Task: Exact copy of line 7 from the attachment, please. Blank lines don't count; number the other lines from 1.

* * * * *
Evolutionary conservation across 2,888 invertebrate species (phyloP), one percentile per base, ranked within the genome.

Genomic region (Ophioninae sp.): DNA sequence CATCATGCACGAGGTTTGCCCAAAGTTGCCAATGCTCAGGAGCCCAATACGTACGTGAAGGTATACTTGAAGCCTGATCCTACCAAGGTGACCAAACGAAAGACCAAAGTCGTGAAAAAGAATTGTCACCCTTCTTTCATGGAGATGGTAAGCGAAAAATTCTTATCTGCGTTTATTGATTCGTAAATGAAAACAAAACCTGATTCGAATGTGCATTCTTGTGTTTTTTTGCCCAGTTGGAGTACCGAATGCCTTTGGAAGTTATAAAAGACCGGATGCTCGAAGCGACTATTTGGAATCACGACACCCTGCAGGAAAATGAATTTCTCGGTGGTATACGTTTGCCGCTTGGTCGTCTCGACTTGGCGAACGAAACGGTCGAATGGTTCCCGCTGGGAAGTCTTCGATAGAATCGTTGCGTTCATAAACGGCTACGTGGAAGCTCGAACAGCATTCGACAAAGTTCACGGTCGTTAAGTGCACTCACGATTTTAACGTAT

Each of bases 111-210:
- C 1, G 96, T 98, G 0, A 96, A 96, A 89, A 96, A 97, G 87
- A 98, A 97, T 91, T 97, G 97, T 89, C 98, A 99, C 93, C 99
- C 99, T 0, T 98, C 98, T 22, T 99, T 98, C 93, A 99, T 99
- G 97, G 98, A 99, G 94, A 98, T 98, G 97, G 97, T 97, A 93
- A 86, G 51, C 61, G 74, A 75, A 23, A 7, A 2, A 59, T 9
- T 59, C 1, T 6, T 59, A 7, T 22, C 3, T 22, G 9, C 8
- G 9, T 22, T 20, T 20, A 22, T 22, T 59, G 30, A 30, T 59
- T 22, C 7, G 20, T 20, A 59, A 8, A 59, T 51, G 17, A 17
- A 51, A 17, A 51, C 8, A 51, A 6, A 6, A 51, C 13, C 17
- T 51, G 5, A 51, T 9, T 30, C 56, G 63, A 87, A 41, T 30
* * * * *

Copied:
- G 97, G 98, A 99, G 94, A 98, T 98, G 97, G 97, T 97, A 93